• Bring any food or drink, other than a bottle of water in a clear container.
  • Communicate with any other student during the examination (includes talking, signalling or passing information).
  • Use scrap paper or write on your admission notice. You must write only in your answer script. Any rough work should be crossed through before submitting.

Following these will assist with the smooth running of examination sessions and helps to ensure that no student can hold an advantage over another.

Common infringements

We investigate between hundreds of alleged examination hall offences on average in each academic year.

These include carrying mobile phones during the examination, accessing information on a smartwatch, being in possession of unauthorised notes, and accessing prohibited materials during toilet breaks.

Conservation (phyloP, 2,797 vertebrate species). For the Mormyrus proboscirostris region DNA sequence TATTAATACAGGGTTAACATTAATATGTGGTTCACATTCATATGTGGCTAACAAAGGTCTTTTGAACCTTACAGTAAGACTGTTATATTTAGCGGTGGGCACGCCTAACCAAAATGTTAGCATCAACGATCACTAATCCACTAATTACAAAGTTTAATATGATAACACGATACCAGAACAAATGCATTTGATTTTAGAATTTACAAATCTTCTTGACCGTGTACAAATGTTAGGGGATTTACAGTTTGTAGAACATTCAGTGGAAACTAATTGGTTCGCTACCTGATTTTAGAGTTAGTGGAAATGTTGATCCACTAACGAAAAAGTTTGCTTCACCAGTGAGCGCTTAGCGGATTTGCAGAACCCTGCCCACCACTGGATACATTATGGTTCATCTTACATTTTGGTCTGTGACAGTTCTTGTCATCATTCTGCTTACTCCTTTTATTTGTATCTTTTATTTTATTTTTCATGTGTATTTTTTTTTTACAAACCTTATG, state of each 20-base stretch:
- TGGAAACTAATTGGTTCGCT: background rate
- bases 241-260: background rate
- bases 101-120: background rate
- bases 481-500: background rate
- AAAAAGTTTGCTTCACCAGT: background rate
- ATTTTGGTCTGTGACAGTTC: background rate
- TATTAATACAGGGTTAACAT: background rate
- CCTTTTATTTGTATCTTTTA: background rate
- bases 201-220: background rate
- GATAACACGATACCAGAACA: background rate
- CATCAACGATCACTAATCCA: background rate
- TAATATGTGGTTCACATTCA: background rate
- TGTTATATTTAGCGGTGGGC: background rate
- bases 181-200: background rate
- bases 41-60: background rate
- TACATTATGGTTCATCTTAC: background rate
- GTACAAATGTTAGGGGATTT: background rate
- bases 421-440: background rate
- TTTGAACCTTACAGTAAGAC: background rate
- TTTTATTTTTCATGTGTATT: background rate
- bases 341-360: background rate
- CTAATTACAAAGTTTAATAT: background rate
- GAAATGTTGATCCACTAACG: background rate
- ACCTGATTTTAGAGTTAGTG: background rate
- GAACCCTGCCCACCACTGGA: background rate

Some students have hidden annotations between the printed text of their permitted statute books. Some have glued pages together to conceal notes or concealed essay-style information between the pages of the book.

Invigilators are aware of these methods of cheating and conduct detailed checks before and during each examination.

You are also advised not to rely on memorising model answers from the study guide, past exam papers or elsewhere.

Rote learning, as this is known, is unlikely to answer the question well and could lead to an allegation of assessment offence if an examiner believes that the work is not your own.



I received a phone call during the exam, but I wasn’t using the phone to cheat, so no action will be taken against me.